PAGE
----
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'Tis the Season - Preventing Colds and Flu

Well, it’s that time of year again – time to begin thinking of the rapidly approaching holidays, of spending time with loved ones, and how to avoid one of the major risks that can put a damper on our celebrations – those nasty respiratory viruses that plague us in the late fall, winter and early spring. Our emergency room census predictably grows every year over the next few months, and much of this is related to the impact that influenza viruses and other respiratory viruses (such as those that cause the “common cold”) have on our population. It is estimated that every year between 5 and 20% of the population in the United States develops clinical illness from influenza (“the flu”), and the numbers are even greater with other upper respiratory viral infections.

So, how best to avoid these viral marauders? First, and foremost, get a flu shot. While this doesn’t provide 100% protection from influenza (it’s about 70-90% effective in healthy adults under the age of 65), it gives each of us the best chance of developing a level of immunity against the viruses that are predicted to be especially problematic over the next several months. Unfortunately, given the speed with which influenza viruses mutate and the amount of time it takes to develop and produce effective vaccines against them, we are left with vaccinating the population with the viruses that are predicted by the experts to be our biggest threat during the upcoming season. “Flu shots,” which contain inactivated (killed) viruses (and, therefore, CANNOT give you the flu!) can be obtained from your primary care physician and from various clinics in your area (including some local pharmacies and even grocery stores that offer the service). It’s best to get your shot sometime in late October to early November to allow your body the time it takes to develop immunity after the vaccination (approximately 2 weeks) before the flu makes its appearance in your area.

It is highly recommended that all immune-suppressed patients and their families get the vaccine as well as anyone at high risk of exposure to the virus (teachers, health care workers, etc.). It is, however, a good idea for all healthy adults who want to avoid the flu to get the vaccine unless they have some specific contraindication to doing so (for example, a history of egg allergy [eggs are used in the production of the vaccine], or a history of adverse reactions to prior vaccines).

The Centers for Disease Control and Prevention recommend that the following people should receive a flu shot:
- People at high risk for complications from the flu, such as:
- Children aged 6 months to 5 years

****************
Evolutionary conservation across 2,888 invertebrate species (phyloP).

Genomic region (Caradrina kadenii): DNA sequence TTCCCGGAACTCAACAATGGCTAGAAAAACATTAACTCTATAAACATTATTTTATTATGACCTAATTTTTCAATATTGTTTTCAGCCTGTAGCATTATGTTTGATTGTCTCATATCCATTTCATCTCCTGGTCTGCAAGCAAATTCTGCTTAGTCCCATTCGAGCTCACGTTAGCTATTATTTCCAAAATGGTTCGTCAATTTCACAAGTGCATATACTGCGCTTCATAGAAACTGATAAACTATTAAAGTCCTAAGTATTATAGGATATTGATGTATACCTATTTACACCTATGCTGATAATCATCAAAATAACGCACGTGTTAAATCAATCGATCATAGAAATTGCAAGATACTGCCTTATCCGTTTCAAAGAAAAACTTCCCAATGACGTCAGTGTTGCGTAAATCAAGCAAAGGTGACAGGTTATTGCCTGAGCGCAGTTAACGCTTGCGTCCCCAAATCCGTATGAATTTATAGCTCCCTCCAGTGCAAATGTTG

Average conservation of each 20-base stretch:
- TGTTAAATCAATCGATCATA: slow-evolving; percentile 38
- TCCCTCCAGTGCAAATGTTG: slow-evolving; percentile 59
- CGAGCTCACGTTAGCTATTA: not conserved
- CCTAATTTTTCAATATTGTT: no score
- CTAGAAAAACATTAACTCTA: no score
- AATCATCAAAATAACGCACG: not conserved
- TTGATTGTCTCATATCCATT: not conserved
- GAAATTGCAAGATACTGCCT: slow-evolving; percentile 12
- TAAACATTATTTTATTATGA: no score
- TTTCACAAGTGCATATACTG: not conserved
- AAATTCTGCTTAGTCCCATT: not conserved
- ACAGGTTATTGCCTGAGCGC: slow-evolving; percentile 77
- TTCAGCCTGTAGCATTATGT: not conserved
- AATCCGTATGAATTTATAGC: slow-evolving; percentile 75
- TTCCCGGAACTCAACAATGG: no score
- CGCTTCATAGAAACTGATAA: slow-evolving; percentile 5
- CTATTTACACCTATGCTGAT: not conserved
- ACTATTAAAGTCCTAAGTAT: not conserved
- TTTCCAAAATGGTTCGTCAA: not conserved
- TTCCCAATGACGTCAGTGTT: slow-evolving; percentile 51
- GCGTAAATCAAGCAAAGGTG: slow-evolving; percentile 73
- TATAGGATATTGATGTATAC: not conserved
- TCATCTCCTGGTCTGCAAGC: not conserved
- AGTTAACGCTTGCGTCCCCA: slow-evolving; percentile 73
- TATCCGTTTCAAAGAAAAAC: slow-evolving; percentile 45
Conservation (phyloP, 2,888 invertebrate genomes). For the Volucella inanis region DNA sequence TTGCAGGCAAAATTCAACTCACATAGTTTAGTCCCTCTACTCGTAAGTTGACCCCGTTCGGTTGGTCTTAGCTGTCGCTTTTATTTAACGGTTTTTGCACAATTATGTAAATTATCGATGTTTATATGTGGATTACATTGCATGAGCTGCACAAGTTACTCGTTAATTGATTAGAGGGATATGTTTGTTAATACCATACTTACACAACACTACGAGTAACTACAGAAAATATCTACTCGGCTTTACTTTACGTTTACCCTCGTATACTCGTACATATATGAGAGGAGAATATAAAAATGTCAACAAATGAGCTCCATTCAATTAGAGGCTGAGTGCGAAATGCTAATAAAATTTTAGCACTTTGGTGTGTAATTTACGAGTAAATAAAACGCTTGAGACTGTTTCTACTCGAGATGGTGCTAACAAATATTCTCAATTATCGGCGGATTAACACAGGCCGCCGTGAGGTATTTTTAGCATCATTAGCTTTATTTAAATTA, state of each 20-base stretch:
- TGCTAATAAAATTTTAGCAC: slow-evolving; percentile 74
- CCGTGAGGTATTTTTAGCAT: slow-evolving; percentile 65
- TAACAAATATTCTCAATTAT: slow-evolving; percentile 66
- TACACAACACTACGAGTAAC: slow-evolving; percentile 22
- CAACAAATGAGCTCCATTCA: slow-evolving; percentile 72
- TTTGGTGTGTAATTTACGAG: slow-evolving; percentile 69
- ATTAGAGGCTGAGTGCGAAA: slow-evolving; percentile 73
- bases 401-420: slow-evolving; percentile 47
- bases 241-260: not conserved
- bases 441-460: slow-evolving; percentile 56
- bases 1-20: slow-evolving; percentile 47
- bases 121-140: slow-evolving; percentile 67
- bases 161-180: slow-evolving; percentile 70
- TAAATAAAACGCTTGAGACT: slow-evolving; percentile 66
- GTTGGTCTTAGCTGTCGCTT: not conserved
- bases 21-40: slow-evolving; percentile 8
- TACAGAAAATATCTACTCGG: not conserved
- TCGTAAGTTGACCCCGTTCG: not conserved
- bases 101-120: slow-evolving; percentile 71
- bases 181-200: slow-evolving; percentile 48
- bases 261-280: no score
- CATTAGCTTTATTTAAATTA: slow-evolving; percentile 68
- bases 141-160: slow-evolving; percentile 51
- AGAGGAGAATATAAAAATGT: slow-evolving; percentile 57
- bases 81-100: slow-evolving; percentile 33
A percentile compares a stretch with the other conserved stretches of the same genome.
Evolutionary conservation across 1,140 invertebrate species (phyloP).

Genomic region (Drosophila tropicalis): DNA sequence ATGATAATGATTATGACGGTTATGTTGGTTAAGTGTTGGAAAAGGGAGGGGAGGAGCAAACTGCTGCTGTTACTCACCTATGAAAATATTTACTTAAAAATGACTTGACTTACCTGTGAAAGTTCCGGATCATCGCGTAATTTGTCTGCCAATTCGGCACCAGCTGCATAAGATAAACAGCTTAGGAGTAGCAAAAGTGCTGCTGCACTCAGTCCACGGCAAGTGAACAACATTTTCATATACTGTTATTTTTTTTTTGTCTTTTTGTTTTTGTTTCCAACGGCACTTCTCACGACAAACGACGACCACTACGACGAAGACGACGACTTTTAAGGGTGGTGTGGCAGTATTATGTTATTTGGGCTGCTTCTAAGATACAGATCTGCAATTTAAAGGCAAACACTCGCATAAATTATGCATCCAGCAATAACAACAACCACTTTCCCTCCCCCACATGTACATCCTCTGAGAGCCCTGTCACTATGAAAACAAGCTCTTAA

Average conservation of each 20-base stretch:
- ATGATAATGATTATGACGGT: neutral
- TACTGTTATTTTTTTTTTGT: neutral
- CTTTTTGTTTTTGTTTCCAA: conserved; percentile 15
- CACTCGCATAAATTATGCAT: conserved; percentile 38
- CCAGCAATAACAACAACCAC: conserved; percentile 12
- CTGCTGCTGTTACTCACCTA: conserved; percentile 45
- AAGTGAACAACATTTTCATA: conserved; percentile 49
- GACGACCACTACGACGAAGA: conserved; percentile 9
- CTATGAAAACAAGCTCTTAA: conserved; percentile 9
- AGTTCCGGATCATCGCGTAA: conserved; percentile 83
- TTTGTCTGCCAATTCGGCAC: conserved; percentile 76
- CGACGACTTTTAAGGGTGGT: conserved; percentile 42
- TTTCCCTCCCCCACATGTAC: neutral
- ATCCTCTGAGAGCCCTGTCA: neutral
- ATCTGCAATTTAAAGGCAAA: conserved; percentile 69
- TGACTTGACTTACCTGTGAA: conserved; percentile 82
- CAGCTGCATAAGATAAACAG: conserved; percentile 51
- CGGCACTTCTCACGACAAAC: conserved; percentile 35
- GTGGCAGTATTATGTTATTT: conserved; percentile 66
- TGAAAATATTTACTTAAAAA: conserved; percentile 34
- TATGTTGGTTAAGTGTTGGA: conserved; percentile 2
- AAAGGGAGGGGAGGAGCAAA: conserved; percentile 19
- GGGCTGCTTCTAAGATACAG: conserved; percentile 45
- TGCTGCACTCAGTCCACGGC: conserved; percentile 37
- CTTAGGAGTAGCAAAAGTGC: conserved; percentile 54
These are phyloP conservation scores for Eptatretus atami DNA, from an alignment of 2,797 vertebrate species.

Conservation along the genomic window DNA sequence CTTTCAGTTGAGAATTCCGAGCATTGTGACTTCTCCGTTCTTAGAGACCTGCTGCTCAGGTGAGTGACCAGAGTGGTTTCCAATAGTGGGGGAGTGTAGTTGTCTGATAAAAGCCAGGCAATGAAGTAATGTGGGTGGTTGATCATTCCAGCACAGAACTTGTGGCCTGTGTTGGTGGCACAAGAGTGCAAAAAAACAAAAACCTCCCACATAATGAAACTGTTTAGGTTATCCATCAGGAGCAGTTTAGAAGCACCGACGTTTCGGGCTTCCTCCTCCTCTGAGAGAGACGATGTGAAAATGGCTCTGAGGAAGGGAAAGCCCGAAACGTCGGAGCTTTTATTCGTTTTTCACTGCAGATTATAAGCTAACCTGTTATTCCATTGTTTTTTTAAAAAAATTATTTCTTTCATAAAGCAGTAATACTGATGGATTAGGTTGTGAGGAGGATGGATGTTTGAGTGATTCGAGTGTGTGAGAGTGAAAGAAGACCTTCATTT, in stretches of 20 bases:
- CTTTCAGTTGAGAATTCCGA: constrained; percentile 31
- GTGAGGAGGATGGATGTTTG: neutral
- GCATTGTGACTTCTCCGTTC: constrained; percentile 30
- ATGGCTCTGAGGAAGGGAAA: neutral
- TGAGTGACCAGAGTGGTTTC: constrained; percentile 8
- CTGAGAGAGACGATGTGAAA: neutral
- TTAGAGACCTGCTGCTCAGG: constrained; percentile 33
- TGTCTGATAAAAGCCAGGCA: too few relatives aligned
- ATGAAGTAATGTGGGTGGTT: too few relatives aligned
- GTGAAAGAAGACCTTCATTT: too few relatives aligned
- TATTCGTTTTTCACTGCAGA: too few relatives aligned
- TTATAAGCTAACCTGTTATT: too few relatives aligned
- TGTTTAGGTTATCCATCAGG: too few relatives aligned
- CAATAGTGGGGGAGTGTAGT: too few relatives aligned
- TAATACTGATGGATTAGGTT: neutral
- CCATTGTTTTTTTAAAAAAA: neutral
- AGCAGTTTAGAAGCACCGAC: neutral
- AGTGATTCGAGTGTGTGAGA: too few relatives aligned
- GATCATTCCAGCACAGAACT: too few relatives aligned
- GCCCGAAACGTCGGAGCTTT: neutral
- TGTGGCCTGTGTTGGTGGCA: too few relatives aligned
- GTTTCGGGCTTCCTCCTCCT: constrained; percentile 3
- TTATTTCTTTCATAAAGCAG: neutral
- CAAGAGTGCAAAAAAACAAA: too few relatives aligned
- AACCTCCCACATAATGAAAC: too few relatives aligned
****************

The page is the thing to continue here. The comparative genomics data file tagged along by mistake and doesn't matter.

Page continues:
- Pregnant women
- People 50 years of age and older
- People of any age with certain chronic medical conditions (such as heart or lung disease)
- People who live in nursing homes and other long term care facilities
- People who live with or care for those at high risk for complications from flu, including:
- Household contacts of persons at high risk for complications from the flu (as above)
- Household contacts and out of home caregivers of children less than 6 months of age (i.e., children
too young to be vaccinated)
- Healthcare workers.

There is also a vaccine available for those who are truly “needle phobic” that is administered via a nasal spray. This vaccine is made from live, attenuated (weakened) viruses, and is recommended for healthy people between the ages of 5 and 49 years.

Everyday, sound preventive measures to avoid contracting a respiratory virus include:
- stay well hydrated (we all tend to walk around during our daily lives in a state of relative dehydration).
- get enough sleep (to allow our immune systems to “recharge”) - easier said than done!!
- eat a balanced, healthy diet.
- avoid folks who are spreading their “germs” through coughing, sneezing, etc. It’s perfectly acceptable to ask such individuals to cover their noses and mouths to avoid passing respiratory viruses into the air you are sharing with them.
- wash your hands (or use an alcohol-based hand sanitizer) frequently when out in public (especially after touching door knobs, public phones, shared keyboards, etc.).
- and, very importantly, keep your “unwashed” hands away from your eyes, nose or mouth when out in public. This is the way most respiratory viruses are passed – you get tiny infectious secretions from another person on your hands and then inoculate them into your own mucous membranes.

For more information about influenza and how to avoid it, check out the CDC website at: http://www.cdc.gov/flu/

So, with the approaching holidays, we owe it to ourselves and those loved ones who are looking forward to spending time with us to do all we can to stay healthy and avoid those nasty colds and flu!

Stay alert and stay safe.

- Dr. Bob
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About the Author

The Stanford Emergency Room is the center of emergency care at Stanford University.